Financial services heavyweight AMP has reported a turnaround in first-quarter cash flows, saying it was "time to blow the whistle on more changes to superannuation" after a political row over the way it is taxed.
In an address to shareholders at its annual meeting, chairman Peter Mason said sharemarket investors had "cause for optimism as 2012 progressed, and markets have generally been favourable since the beginning of the year."
But, he said, the combination of tech-savvy and value-conscious customers, an ageing Western world, the rise of the developed world and ongoing regulatory changes indicated that "there must be significant change in both the services provided by AMP and the way in which those services are provided by AMP and by financial advisers".
Mr Mason said 2012 "ended up being a better year than many had expected", with a European economic crisis seemingly averted and the US looking better.
"In Australia, a slowdown in mining investment is causing concern, as this is not being counterbalanced by increased investment in other sectors.
"Growth was relatively sluggish and interest rates stayed low, as has unemployment - relatively - and inflation," Mr Mason said. "But our exchange rate, having reached its highest level against the trade-weighted basket in almost 30 years, inhibits exports."
The comments came after the Reserve Bank cut the official cash rate to a decades-low of 2.75 per cent, and rumours that billionaire investor George Soros successfully bet $US1 billion on the decision caused a slight fall in the super-charged currency.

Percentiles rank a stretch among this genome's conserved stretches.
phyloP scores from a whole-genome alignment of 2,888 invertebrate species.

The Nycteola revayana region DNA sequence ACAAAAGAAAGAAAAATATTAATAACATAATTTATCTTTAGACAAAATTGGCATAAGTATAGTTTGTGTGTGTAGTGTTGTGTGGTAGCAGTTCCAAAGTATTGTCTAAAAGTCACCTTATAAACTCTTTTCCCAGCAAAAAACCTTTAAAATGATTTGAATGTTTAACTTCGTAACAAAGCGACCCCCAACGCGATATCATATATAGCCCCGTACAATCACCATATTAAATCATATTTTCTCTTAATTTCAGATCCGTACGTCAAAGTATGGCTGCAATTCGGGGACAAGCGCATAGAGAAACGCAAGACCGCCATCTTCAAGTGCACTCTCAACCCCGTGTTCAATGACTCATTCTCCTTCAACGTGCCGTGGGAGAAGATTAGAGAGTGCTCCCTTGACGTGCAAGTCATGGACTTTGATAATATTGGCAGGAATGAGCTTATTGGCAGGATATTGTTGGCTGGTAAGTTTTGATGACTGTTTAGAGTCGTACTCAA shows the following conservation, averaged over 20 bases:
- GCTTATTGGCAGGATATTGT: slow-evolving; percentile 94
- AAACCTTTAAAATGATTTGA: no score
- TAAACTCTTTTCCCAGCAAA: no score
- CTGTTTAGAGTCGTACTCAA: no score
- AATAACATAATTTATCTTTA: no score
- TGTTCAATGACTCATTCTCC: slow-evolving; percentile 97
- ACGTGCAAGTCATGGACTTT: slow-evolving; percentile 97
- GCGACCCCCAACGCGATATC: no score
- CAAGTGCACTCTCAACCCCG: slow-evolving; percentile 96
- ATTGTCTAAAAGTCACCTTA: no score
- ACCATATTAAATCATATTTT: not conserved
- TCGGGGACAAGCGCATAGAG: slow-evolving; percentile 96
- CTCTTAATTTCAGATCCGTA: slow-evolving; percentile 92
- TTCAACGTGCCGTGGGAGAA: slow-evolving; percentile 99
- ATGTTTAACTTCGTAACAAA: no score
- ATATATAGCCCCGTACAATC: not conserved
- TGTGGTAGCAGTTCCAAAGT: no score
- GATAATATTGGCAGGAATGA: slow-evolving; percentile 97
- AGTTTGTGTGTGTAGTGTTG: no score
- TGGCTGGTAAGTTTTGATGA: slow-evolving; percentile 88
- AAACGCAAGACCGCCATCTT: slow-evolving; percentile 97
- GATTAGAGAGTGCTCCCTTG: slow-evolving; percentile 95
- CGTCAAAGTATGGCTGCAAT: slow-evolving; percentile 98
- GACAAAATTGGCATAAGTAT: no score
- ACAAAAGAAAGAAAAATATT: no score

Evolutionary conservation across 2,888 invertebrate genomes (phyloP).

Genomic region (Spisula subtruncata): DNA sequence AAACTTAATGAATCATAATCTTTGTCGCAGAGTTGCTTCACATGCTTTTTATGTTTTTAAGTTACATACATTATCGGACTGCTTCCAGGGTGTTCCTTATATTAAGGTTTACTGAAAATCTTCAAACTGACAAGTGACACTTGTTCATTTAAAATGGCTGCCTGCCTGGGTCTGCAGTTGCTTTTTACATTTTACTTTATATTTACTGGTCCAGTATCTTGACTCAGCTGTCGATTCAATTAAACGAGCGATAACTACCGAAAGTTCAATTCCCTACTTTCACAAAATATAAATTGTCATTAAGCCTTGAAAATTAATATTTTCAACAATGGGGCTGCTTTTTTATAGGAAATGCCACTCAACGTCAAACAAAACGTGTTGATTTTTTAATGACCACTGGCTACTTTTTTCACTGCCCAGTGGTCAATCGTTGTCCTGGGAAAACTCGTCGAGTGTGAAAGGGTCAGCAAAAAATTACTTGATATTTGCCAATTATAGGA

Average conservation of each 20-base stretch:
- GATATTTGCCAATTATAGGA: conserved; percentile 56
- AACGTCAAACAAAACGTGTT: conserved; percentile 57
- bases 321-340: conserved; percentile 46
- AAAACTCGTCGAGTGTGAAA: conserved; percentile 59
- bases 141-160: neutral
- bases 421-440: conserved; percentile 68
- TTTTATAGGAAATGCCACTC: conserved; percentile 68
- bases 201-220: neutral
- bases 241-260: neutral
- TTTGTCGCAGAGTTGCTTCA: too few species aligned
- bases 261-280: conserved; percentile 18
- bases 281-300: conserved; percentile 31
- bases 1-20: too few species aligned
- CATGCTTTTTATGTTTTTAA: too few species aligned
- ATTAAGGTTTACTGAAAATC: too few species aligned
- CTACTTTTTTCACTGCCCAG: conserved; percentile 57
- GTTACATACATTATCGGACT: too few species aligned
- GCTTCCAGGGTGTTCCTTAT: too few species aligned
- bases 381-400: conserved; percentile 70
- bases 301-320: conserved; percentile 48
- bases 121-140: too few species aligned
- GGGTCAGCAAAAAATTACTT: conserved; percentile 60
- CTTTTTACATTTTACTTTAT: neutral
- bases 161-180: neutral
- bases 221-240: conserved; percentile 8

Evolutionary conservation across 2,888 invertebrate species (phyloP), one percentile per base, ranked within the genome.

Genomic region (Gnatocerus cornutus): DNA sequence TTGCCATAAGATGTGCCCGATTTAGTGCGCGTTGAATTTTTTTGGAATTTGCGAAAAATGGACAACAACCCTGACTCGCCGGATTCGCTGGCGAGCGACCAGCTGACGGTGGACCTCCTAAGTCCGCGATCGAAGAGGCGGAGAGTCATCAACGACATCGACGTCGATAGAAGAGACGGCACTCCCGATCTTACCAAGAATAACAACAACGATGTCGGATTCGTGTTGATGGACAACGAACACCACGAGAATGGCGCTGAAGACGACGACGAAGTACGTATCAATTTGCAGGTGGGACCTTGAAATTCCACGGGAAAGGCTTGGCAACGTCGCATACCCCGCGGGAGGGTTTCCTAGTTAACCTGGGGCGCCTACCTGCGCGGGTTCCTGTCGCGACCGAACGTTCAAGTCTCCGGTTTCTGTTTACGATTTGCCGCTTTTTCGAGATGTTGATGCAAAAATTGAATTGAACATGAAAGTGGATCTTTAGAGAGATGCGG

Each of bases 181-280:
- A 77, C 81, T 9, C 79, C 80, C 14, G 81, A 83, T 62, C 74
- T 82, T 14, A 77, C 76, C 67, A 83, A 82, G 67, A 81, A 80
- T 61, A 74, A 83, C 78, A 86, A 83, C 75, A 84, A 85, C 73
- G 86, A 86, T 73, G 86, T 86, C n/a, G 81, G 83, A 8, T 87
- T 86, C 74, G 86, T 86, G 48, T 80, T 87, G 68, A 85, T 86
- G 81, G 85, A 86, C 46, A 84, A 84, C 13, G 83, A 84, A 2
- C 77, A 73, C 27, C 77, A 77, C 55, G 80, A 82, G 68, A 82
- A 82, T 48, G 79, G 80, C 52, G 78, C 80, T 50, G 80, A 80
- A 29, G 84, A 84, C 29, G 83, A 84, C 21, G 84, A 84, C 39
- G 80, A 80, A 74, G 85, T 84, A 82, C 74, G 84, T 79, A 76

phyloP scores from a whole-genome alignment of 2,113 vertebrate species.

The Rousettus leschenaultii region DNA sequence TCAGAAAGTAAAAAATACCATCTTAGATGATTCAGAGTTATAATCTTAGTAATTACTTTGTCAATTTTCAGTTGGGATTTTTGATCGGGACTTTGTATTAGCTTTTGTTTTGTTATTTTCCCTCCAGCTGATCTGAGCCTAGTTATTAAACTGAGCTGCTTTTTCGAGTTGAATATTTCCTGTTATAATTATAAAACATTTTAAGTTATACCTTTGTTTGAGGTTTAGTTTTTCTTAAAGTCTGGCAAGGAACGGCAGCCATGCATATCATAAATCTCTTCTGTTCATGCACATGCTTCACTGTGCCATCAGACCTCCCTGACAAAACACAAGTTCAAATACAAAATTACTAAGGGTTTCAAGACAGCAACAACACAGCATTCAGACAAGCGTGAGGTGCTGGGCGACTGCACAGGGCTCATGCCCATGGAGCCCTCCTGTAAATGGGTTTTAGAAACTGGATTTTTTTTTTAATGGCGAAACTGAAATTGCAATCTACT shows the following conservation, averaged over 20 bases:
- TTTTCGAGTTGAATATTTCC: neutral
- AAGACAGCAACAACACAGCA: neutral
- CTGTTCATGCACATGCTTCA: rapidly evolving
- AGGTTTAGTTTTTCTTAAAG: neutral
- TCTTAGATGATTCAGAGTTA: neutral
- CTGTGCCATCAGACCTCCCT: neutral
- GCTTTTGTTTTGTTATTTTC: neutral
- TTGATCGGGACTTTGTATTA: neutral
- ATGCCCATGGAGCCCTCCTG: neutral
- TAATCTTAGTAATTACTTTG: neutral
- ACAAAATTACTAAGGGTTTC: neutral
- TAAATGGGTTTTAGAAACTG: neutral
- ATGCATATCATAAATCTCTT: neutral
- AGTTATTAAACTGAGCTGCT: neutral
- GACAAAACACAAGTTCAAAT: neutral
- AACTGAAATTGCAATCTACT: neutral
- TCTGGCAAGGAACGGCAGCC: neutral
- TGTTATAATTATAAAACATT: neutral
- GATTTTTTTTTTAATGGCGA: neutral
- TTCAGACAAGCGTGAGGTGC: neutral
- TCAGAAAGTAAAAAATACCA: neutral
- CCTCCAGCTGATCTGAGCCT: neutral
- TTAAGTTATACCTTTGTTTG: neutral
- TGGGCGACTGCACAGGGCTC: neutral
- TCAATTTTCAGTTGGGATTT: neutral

For the first quarter AMP reported net cash flows for its financial services arm of $95 million, a $387 million turnaround on the previous corresponding period. Total Australian assets under management were $89.9 billion, up 4.8 per cent on the previous quarter. Shares in AMP closed down 6¢ to $5.50 on Thursday. Its shares are up 14 per cent this year, valuing the Sydney-based company at $16.2 billion.
Brokerage Goldman Sachs said the retail inflows were higher than expected, but corporate super net flows were weaker than expected and self-managed super fund net flows were a "bit disappointing".
AMP's managing director of financial services, Craig Dunn, told shareholders both sides of politics needed to stop changing the rules on superannuation.
"It is time to blow the whistle on further changes to superannuation and as investment returns recover, to begin rebuilding the community's confidence in superannuation, by reminding Australian families just how much value superannuation can really deliver."
Mr Mason defended AMP's ongoing relationship with auditor Ernst & Young, after being questioned by an Australian Shareholders' Association representative about whether it was time for fresh eyes.
"Technically, it's really challenging to do it, and secondly and importantly we do believe we get good services out of Ernst & Young," Mr Mason said.